2011 By 2011 business investment had declined by 1 full percentage point of GDP —even though after-tax business cash flow had increased (in part as a direct result of the tax reforms) by 3 to 4 percentage points of GDP. The proportion of after-tax cash flow which Canadian firms re-invest in fixed non-residential capital has declined from near 100% before the tax reforms in 1988, to less than 70% today. Thus, according to Stanford, the proposed 3-point reduction in corporate tax rates would stimulate only about $600 million of new investment.
Also, the business sector was the only sector in Canada’s economy still spending less in 2011 than in 2008 before the recession started. In contrast, consumer spending and government spending have both increased substantially (partly as a result of pro-active stimulus efforts by policy-makers, including lower interest rates and discretionary fiscal policy). Corporate income taxes also were slated to be reduced another 1.5 percentage point for a 15% tax rate in 2012.
2011 Also in 2011, after-tax corporate cash flows increased but business investment (into new expenditures on fixed non-residential capital in Canada) decreased (2001-2011). This uninvested cash flow now totals $750 billion and the divide between cash flow and business investment continues to grow.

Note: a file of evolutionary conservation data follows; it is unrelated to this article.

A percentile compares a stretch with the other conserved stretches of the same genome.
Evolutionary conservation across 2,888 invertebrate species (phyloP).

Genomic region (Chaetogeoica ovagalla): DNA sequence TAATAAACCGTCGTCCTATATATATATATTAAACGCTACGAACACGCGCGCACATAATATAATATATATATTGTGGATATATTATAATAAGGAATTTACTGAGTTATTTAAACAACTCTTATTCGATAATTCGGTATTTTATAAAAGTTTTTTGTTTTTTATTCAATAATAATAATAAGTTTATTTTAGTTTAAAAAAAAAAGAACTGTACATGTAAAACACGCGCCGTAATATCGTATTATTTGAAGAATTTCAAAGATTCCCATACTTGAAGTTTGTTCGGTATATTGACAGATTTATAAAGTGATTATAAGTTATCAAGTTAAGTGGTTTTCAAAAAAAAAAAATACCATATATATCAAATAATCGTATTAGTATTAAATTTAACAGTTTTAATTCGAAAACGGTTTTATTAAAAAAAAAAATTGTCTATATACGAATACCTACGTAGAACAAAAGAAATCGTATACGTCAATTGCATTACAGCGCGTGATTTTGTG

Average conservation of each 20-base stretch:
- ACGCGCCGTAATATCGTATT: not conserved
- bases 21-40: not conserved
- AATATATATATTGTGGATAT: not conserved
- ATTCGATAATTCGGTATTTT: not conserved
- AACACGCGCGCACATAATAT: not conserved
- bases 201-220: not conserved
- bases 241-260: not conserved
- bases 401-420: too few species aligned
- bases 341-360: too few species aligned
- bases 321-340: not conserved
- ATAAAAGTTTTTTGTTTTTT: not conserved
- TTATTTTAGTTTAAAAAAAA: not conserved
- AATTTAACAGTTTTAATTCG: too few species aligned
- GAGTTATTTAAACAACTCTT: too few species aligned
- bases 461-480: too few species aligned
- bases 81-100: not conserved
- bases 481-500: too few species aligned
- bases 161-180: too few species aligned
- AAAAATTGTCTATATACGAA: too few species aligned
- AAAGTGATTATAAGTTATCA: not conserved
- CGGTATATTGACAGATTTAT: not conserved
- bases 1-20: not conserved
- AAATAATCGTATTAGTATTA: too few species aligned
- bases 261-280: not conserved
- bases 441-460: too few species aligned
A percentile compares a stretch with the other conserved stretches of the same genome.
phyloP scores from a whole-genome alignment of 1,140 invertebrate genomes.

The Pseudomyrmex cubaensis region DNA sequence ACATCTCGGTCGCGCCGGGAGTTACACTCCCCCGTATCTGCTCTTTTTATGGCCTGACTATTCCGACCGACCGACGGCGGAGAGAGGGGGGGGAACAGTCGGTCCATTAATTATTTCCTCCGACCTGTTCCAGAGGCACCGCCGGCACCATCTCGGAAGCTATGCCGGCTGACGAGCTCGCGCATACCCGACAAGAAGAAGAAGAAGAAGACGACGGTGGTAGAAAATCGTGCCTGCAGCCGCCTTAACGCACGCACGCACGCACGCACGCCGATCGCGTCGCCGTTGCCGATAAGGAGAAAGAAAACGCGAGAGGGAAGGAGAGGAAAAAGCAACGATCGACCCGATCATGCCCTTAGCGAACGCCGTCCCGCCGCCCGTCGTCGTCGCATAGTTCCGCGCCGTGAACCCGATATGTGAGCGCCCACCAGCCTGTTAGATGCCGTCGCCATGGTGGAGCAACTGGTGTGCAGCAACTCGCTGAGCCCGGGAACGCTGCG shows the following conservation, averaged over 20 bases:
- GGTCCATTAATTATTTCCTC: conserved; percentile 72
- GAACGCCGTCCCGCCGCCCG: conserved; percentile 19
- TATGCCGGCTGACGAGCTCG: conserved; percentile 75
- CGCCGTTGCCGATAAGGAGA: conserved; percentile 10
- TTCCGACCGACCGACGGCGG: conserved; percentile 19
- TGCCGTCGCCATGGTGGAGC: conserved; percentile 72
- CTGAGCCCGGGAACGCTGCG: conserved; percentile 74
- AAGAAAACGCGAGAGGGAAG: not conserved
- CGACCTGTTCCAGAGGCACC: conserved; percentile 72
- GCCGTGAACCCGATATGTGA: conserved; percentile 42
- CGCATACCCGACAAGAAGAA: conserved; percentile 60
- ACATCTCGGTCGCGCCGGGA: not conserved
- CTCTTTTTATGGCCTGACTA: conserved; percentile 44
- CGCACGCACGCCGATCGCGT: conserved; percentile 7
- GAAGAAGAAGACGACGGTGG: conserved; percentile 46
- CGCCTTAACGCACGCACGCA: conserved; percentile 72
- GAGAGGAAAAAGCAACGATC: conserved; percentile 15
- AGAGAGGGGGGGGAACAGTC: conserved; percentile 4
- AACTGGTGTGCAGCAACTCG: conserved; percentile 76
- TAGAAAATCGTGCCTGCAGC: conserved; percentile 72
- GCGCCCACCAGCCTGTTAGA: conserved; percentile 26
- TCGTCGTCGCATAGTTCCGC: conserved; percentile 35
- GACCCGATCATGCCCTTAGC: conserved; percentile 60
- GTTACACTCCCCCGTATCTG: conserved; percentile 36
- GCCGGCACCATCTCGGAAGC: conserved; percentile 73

2012 Tax rate is set at 15%
2013 Combined federal-provincial statutory tax rates will have been cut in half by 2013, compared to the early 1980s
To bring home the point even further, according this Statistics Canada chart, total corporate cash reserves of private, non-financial corporations grew from $157 billion in the second quarter of 2001, to $477 billion in the second quarter of 2011.
And in a Globe and Mail article titled Corporate tax cuts don’t spur growth, The Globe revealed that the rate of investment in machinery and equipment had declined in lockstep with falling corporate tax rates over the past decade.
At the end, the author of the Globe article asked,
At a time when Ottawa and many provinces are awash in deficit, should governments invest scarce resources in making life more affordable for families by enhancing social programs or in giving corporations additional tax cuts?
Seems like that’s a question each individual will have to decide upon. Maybe all this would explain Harper’s criticism of the corporate sector at Davos. Thoughts?